I consciously exercise my identity through learning. Learning and all its trappings are part of my habitus. I struggle, in Freire’s term to consciencize learning, to make my learning explicit to myself and to others. A big part of my identity is exercised through what might be called learning environments. Several years ago (Roberts 2007) I suggested that there was a new post-industrial covert curriculum emerging to replace that of the industrial era. The new curriculum was flexibility, community and personalisation. Each of these had an overt aspect that could be viewed as both an individual and social good. But, each was matched by a covert aspect that served hegemonic elites: the dark side, if you will. The dark side of flexibility was precarity and a return to piecework; the dark side of community was normalisation of behaviour; and the dark side of personalisation – it appeared to me at the time – was surveillance. I’ll need to revisit this theorisation, but it strikes me as holding up rather well in respect to personalisation. The extent to which we exercise our “personal” identity through social media of all sorts exposes us to all manner of commercial and state surveillance.

So what does this have to do with the PLE? It is nothing personal except to the extent that the personal is political and it is all political, so it is all personal. It is fair to say that the PLE was conceptualised as an antithesis to the institutional VLE, MLE or LMS. There was/is a political aim to the personal learning agenda. It had/has two sides. There are those who view personal learning as emancipatory and anti-hegemonic. And, there are those who see personalisation as a means of more effectively directing, hegemonising, the learning of others. Personalised learning is a big policy theme with a lot of funding following it (see for example, the JISC PLE project). Tools have been built that from time to time are refered to by their builders as PLEs or personal learning landscapes and so on. When bread is thrown on the water fish rise.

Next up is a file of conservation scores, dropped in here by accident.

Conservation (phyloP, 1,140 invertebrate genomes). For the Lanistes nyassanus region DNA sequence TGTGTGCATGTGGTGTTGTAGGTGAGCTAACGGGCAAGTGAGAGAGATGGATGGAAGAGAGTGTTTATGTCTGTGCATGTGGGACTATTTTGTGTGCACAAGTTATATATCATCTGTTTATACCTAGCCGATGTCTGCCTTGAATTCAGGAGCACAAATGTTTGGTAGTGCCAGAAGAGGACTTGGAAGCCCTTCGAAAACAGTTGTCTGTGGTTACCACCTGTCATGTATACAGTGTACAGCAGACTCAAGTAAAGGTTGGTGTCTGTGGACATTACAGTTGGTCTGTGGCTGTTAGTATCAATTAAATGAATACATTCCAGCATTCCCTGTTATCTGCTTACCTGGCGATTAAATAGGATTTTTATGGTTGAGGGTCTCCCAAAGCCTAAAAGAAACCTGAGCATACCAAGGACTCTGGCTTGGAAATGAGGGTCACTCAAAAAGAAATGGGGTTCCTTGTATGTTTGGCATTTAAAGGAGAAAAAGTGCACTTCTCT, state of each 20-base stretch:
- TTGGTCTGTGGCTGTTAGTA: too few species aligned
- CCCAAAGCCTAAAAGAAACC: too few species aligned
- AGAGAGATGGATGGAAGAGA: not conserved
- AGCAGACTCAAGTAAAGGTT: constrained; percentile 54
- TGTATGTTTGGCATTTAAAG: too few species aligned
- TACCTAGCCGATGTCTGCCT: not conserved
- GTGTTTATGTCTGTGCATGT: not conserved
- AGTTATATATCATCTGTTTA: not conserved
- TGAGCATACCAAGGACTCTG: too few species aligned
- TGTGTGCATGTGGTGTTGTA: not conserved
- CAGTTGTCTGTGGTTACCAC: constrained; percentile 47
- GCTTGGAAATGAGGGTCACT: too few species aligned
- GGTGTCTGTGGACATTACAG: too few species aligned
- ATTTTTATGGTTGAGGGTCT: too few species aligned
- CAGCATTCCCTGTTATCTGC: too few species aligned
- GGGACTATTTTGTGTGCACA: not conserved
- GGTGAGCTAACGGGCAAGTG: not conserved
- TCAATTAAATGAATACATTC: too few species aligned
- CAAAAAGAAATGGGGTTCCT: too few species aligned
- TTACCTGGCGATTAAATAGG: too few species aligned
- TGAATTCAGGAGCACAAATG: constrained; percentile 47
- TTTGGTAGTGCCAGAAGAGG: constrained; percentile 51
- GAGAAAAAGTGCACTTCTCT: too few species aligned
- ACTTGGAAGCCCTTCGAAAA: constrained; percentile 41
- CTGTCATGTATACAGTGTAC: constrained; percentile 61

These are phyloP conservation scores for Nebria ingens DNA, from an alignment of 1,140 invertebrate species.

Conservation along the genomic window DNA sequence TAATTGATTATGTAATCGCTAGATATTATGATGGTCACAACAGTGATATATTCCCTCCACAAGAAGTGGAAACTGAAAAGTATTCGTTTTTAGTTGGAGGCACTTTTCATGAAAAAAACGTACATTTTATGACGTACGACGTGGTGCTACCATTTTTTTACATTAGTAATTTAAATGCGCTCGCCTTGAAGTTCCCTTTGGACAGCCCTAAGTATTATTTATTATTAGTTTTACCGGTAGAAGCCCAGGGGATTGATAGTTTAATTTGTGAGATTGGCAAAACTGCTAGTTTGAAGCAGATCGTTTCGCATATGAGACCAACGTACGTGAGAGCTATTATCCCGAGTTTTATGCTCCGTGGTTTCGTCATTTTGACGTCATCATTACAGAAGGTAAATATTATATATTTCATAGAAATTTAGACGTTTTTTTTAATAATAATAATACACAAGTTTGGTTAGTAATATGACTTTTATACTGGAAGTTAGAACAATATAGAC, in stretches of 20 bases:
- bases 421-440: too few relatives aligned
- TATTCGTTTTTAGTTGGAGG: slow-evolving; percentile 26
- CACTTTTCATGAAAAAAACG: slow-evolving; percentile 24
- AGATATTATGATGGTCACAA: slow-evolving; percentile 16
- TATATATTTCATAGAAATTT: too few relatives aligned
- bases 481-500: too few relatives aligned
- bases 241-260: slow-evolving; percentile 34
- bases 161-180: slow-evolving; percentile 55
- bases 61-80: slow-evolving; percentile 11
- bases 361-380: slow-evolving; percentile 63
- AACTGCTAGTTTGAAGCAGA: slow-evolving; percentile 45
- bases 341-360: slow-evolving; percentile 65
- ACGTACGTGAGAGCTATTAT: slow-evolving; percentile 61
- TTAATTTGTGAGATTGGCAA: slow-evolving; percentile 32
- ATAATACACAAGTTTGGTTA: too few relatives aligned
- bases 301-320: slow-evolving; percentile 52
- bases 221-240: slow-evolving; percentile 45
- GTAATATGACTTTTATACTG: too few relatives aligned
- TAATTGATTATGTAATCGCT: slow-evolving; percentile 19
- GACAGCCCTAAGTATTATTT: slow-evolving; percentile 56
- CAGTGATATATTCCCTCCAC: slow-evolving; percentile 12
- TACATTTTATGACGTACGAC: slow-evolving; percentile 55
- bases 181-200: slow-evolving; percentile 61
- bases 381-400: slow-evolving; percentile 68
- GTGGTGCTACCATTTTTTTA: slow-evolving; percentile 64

• Pinker, S. (1994). The language instinct : the new science of language and mind. London: Allen Lane.
  • Roberts, G. (2007). The New Covert Curriculum: a Critical, Actor-Network Approach to Learning Technology Policy. In S. Banks, P. Goodyear, V. Hodgson, C. Jones, V. Lally, D. McConnell, et al. (Eds.), Networked Learning 2004: proceedings of the 4th international conference held at the University of Lancaster, 5 – 7 April 2004. University of Sheffield and University of Lancaster. Retrieved from